This latest New Yorker article is a nice follow up to my quote of the day on the pursuit of happiness. It’s required reading for anyone interested in this, and includes nice overviews of the recent books The Happiness Hypothesis and Happiness: A History.
I’m a believer in positive psychology (that’s why I loved Flow – happiness is an experience to be cultivated) but some folks quoted in this article say that once we’re out of poverty the most important determinant of happiness is our "set point," which is inherited. "Within a year, lottery winners and paraplegics have both (on average) returned most of the way to their baseline levels of happiness."
Do you buy this? I buy it halfway. I still believe voluntary activities, state of mind, and other circumstances play a role. But I’m also an unabashed "nature" believer.
The article concludes with a witty yet misguided assumption. "If you want to be happy, don’t ever ask yourself if you are." I suppose that it’s possible for an unhappy person to become even more unhappy as they contemplate their unhappiness. Yet I think this is a one way street. I don’t think a happy person can become unhappy if their contemplation "presses unhappily hard on us." I am happy, and also like thinking about my own energetic quest for even more happiness, and more spiritual fulfillment.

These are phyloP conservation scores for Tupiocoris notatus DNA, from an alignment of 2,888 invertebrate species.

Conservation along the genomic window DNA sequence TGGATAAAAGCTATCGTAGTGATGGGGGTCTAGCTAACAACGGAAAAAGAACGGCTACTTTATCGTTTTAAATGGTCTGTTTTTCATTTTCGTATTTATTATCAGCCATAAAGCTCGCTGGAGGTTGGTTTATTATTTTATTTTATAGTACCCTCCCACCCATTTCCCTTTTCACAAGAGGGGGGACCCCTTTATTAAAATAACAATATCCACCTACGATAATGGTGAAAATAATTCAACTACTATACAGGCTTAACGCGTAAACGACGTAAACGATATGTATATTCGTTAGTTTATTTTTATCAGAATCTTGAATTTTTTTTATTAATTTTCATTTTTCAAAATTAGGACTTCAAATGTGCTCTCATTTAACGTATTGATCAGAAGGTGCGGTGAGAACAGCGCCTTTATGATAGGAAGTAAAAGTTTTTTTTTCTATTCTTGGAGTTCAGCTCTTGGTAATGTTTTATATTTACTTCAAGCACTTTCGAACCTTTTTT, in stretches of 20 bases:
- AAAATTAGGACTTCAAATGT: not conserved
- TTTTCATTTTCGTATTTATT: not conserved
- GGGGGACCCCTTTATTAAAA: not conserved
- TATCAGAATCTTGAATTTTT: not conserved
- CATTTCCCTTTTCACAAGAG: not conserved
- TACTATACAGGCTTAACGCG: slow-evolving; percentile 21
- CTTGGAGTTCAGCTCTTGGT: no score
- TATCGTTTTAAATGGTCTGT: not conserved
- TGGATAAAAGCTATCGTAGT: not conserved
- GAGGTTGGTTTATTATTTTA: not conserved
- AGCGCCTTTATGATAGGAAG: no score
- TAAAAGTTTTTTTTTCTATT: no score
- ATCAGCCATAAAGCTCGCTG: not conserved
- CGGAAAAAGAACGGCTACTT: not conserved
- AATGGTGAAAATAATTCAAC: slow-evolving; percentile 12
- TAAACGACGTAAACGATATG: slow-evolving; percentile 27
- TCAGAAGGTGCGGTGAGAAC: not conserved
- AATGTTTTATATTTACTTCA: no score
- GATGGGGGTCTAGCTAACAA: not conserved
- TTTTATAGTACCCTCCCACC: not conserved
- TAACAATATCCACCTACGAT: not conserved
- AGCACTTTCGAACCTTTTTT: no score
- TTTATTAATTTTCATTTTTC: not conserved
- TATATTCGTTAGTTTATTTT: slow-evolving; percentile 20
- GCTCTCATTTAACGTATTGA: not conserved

2 comments on “Pursuing Happiness: The Fragility of Contentment”
The problem with the “don’t think about happiness” approach is that we don’t live in a vacuum.
If we don’t think about the subject, we’ll let our environment do the thinking for us.
In Silicon Valley, that means basing my happiness on how much I make, how many people comment on my blog, and whether or not I’m on some “A-list” list.
We have to consider the issue of happiness simply to counteract the outside influences that have spent billions to shape our thinking.
Self-acctulization is extremely important to the search for happiness. Individual truths are a precursor to universal truths.